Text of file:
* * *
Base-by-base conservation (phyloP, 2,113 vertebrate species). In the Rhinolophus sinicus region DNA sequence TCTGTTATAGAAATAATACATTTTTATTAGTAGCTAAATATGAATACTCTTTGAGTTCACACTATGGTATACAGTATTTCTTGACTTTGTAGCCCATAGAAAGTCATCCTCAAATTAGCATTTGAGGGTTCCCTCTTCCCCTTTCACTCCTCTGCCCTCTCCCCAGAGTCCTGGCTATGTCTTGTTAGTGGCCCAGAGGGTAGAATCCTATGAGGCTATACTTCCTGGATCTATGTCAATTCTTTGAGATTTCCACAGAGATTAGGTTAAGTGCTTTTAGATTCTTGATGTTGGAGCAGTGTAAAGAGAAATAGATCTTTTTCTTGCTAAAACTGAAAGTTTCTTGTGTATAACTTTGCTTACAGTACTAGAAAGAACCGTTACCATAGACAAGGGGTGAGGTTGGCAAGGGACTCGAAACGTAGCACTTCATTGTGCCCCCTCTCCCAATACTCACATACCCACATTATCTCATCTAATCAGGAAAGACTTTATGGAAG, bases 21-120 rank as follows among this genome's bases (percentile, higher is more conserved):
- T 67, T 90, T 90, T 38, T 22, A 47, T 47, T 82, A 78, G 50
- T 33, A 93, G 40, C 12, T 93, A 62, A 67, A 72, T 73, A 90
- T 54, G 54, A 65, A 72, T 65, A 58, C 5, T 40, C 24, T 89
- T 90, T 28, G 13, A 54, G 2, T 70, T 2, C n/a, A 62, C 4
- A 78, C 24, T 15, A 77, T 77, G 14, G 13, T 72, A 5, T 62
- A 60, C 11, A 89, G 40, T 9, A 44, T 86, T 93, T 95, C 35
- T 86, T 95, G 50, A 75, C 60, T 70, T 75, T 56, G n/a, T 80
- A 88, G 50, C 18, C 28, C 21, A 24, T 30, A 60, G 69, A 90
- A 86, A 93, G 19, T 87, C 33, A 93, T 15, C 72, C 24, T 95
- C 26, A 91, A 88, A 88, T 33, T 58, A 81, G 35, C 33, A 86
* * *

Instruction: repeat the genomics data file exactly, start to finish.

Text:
Base-by-base conservation (phyloP, 2,113 vertebrate species). In the Rhinolophus sinicus region DNA sequence TCTGTTATAGAAATAATACATTTTTATTAGTAGCTAAATATGAATACTCTTTGAGTTCACACTATGGTATACAGTATTTCTTGACTTTGTAGCCCATAGAAAGTCATCCTCAAATTAGCATTTGAGGGTTCCCTCTTCCCCTTTCACTCCTCTGCCCTCTCCCCAGAGTCCTGGCTATGTCTTGTTAGTGGCCCAGAGGGTAGAATCCTATGAGGCTATACTTCCTGGATCTATGTCAATTCTTTGAGATTTCCACAGAGATTAGGTTAAGTGCTTTTAGATTCTTGATGTTGGAGCAGTGTAAAGAGAAATAGATCTTTTTCTTGCTAAAACTGAAAGTTTCTTGTGTATAACTTTGCTTACAGTACTAGAAAGAACCGTTACCATAGACAAGGGGTGAGGTTGGCAAGGGACTCGAAACGTAGCACTTCATTGTGCCCCCTCTCCCAATACTCACATACCCACATTATCTCATCTAATCAGGAAAGACTTTATGGAAG, bases 21-120 rank as follows among this genome's bases (percentile, higher is more conserved):
- T 67, T 90, T 90, T 38, T 22, A 47, T 47, T 82, A 78, G 50
- T 33, A 93, G 40, C 12, T 93, A 62, A 67, A 72, T 73, A 90
- T 54, G 54, A 65, A 72, T 65, A 58, C 5, T 40, C 24, T 89
- T 90, T 28, G 13, A 54, G 2, T 70, T 2, C n/a, A 62, C 4
- A 78, C 24, T 15, A 77, T 77, G 14, G 13, T 72, A 5, T 62
- A 60, C 11, A 89, G 40, T 9, A 44, T 86, T 93, T 95, C 35
- T 86, T 95, G 50, A 75, C 60, T 70, T 75, T 56, G n/a, T 80
- A 88, G 50, C 18, C 28, C 21, A 24, T 30, A 60, G 69, A 90
- A 86, A 93, G 19, T 87, C 33, A 93, T 15, C 72, C 24, T 95
- C 26, A 91, A 88, A 88, T 33, T 58, A 81, G 35, C 33, A 86